The numbers are small and the data, drawn from a range of public sources, are somewhat shaky but the overall and highly detailed analysis does suggest that a trend away from cars and towards public transportation and bicycles is underway. The report indicates that from 2004 to 2012, the average number of vehicle-miles driven per capita decreased by 7.6 percent and from 2007 – when Americans’ total vehicle travel peaked – to 2012, the total number of miles driven in America fell by 3.1 percent.

US PIRG reports that this trend has arisen because:

  • Americans are saturated with driving.
  • vehicle ownership per licensed driver has declined by 4 percent since 2006.
  • the percent of driving-age Americans holding licenses has declined. In 2011, 86 percent of driving age Americans held licenses, the lowest percentage in 30 years
  • Americans may be hitting the limit on the amount of time they are willing to spend in their cars each day.
  • workers tend to drive more miles than non-workers and the share of Americans in the labor force has dropped from its 2000 peak of 67.3 percent to 63.2 percent – the lowest level since 1978.
  • with baby boomers retiring, a greater share of Americans are entering age groups that have historically driven fewer miles.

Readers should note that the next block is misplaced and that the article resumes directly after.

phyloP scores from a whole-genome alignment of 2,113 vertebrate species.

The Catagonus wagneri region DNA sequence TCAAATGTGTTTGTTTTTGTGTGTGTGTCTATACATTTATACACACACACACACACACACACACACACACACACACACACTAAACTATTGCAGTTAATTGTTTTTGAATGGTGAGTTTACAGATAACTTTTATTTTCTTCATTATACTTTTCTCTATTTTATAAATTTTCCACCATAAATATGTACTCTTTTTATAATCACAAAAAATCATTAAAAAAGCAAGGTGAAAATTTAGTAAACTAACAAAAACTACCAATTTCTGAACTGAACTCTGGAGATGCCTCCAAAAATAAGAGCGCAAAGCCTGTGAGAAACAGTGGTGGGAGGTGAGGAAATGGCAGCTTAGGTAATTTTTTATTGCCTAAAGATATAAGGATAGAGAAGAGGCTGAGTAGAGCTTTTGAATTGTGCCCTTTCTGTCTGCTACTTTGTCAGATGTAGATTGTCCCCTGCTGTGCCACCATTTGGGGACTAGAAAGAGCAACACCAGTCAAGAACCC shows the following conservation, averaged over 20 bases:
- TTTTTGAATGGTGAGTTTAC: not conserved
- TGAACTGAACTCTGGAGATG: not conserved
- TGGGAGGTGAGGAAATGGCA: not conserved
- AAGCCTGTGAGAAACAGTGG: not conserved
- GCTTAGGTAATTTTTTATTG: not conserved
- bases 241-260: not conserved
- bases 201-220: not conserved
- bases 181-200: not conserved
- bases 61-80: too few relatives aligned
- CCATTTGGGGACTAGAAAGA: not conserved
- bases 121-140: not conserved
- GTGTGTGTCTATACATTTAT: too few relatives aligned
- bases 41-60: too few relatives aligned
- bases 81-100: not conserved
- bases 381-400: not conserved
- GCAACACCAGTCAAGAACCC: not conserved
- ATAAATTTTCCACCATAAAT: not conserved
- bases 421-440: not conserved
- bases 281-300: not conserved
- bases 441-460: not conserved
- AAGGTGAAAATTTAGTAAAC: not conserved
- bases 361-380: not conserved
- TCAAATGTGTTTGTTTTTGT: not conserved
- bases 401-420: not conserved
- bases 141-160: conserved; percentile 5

• from 2002 to 2012, the average inflation-adjusted price of a gallon of gasoline doubled and put car ownership out of reach for many families.
  • Americans are increasingly choosing other modes of transportation – light rail, buses, trains, bicycles or walking – for trips they might once have taken by car,

If similar trends are applicable to Canada, medium to long-term consequences could include such trends as:

  • a natural end to urban sprawl.
  • preference for local shopping rather than big box stores located in suburban areas.
  • a greater need for delivery services.
  • a need to rethink parking requirements to reduce the number of vacant spaces.